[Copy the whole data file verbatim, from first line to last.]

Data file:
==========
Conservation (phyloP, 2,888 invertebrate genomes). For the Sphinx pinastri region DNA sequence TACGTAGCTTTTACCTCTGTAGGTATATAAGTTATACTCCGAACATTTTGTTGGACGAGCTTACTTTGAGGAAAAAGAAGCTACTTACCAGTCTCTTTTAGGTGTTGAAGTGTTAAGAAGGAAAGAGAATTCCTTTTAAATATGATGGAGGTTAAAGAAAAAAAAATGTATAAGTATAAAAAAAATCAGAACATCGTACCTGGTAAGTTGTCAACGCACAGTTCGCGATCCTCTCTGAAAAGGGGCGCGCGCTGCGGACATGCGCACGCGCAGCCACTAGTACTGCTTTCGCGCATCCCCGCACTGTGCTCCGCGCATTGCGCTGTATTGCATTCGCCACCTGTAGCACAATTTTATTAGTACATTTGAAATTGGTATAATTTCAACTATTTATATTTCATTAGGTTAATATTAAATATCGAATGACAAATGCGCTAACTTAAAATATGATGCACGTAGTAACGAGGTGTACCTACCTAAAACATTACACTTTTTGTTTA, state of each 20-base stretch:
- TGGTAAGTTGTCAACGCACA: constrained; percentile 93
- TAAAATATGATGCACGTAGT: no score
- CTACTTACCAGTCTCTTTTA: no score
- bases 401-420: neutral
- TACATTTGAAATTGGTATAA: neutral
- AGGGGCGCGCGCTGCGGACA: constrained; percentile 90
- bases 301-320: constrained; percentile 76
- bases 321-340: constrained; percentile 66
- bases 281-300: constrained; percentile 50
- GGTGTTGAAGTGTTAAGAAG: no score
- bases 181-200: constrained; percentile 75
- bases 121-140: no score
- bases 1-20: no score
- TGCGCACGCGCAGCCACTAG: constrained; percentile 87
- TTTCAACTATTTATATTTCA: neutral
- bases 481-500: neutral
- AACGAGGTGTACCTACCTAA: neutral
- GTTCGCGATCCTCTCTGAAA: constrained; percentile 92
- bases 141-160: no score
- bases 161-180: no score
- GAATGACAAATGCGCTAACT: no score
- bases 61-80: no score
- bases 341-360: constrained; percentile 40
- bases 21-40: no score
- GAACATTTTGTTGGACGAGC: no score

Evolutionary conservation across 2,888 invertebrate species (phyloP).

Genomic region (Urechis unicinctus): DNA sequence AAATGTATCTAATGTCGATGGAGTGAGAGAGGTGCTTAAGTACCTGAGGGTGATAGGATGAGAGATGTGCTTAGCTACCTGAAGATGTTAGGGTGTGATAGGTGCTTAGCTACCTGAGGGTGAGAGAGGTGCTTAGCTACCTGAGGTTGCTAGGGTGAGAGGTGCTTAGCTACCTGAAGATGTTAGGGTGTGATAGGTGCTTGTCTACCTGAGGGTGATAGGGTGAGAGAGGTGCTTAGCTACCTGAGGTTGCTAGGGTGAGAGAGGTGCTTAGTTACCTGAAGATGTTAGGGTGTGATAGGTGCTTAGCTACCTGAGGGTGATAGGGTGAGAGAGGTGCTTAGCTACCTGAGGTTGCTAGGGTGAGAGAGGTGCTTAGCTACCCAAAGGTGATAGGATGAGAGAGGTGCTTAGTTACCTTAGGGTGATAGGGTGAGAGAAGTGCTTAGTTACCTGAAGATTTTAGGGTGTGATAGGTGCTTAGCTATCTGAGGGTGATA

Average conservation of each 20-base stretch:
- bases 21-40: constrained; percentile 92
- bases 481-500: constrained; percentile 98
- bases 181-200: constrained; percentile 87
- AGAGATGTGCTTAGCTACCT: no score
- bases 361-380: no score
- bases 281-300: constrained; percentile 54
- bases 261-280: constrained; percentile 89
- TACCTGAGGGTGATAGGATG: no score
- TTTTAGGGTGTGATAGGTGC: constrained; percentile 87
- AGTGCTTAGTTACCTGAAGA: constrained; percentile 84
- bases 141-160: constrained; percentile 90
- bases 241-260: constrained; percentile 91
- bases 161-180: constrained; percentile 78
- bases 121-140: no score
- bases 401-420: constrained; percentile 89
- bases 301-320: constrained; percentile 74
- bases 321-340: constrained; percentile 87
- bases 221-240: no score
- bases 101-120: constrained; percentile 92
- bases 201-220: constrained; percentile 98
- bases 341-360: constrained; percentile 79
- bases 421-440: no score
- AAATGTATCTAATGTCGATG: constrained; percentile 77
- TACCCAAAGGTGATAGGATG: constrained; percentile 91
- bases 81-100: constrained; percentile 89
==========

Conservation (phyloP, 2,888 invertebrate genomes). For the Sphinx pinastri region DNA sequence TACGTAGCTTTTACCTCTGTAGGTATATAAGTTATACTCCGAACATTTTGTTGGACGAGCTTACTTTGAGGAAAAAGAAGCTACTTACCAGTCTCTTTTAGGTGTTGAAGTGTTAAGAAGGAAAGAGAATTCCTTTTAAATATGATGGAGGTTAAAGAAAAAAAAATGTATAAGTATAAAAAAAATCAGAACATCGTACCTGGTAAGTTGTCAACGCACAGTTCGCGATCCTCTCTGAAAAGGGGCGCGCGCTGCGGACATGCGCACGCGCAGCCACTAGTACTGCTTTCGCGCATCCCCGCACTGTGCTCCGCGCATTGCGCTGTATTGCATTCGCCACCTGTAGCACAATTTTATTAGTACATTTGAAATTGGTATAATTTCAACTATTTATATTTCATTAGGTTAATATTAAATATCGAATGACAAATGCGCTAACTTAAAATATGATGCACGTAGTAACGAGGTGTACCTACCTAAAACATTACACTTTTTGTTTA, state of each 20-base stretch:
- TGGTAAGTTGTCAACGCACA: constrained; percentile 93
- TAAAATATGATGCACGTAGT: no score
- CTACTTACCAGTCTCTTTTA: no score
- bases 401-420: neutral
- TACATTTGAAATTGGTATAA: neutral
- AGGGGCGCGCGCTGCGGACA: constrained; percentile 90
- bases 301-320: constrained; percentile 76
- bases 321-340: constrained; percentile 66
- bases 281-300: constrained; percentile 50
- GGTGTTGAAGTGTTAAGAAG: no score
- bases 181-200: constrained; percentile 75
- bases 121-140: no score
- bases 1-20: no score
- TGCGCACGCGCAGCCACTAG: constrained; percentile 87
- TTTCAACTATTTATATTTCA: neutral
- bases 481-500: neutral
- AACGAGGTGTACCTACCTAA: neutral
- GTTCGCGATCCTCTCTGAAA: constrained; percentile 92
- bases 141-160: no score
- bases 161-180: no score
- GAATGACAAATGCGCTAACT: no score
- bases 61-80: no score
- bases 341-360: constrained; percentile 40
- bases 21-40: no score
- GAACATTTTGTTGGACGAGC: no score

Evolutionary conservation across 2,888 invertebrate species (phyloP).

Genomic region (Urechis unicinctus): DNA sequence AAATGTATCTAATGTCGATGGAGTGAGAGAGGTGCTTAAGTACCTGAGGGTGATAGGATGAGAGATGTGCTTAGCTACCTGAAGATGTTAGGGTGTGATAGGTGCTTAGCTACCTGAGGGTGAGAGAGGTGCTTAGCTACCTGAGGTTGCTAGGGTGAGAGGTGCTTAGCTACCTGAAGATGTTAGGGTGTGATAGGTGCTTGTCTACCTGAGGGTGATAGGGTGAGAGAGGTGCTTAGCTACCTGAGGTTGCTAGGGTGAGAGAGGTGCTTAGTTACCTGAAGATGTTAGGGTGTGATAGGTGCTTAGCTACCTGAGGGTGATAGGGTGAGAGAGGTGCTTAGCTACCTGAGGTTGCTAGGGTGAGAGAGGTGCTTAGCTACCCAAAGGTGATAGGATGAGAGAGGTGCTTAGTTACCTTAGGGTGATAGGGTGAGAGAAGTGCTTAGTTACCTGAAGATTTTAGGGTGTGATAGGTGCTTAGCTATCTGAGGGTGATA

Average conservation of each 20-base stretch:
- bases 21-40: constrained; percentile 92
- bases 481-500: constrained; percentile 98
- bases 181-200: constrained; percentile 87
- AGAGATGTGCTTAGCTACCT: no score
- bases 361-380: no score
- bases 281-300: constrained; percentile 54
- bases 261-280: constrained; percentile 89
- TACCTGAGGGTGATAGGATG: no score
- TTTTAGGGTGTGATAGGTGC: constrained; percentile 87
- AGTGCTTAGTTACCTGAAGA: constrained; percentile 84
- bases 141-160: constrained; percentile 90
- bases 241-260: constrained; percentile 91
- bases 161-180: constrained; percentile 78
- bases 121-140: no score
- bases 401-420: constrained; percentile 89
- bases 301-320: constrained; percentile 74
- bases 321-340: constrained; percentile 87
- bases 221-240: no score
- bases 101-120: constrained; percentile 92
- bases 201-220: constrained; percentile 98
- bases 341-360: constrained; percentile 79
- bases 421-440: no score
- AAATGTATCTAATGTCGATG: constrained; percentile 77
- TACCCAAAGGTGATAGGATG: constrained; percentile 91
- bases 81-100: constrained; percentile 89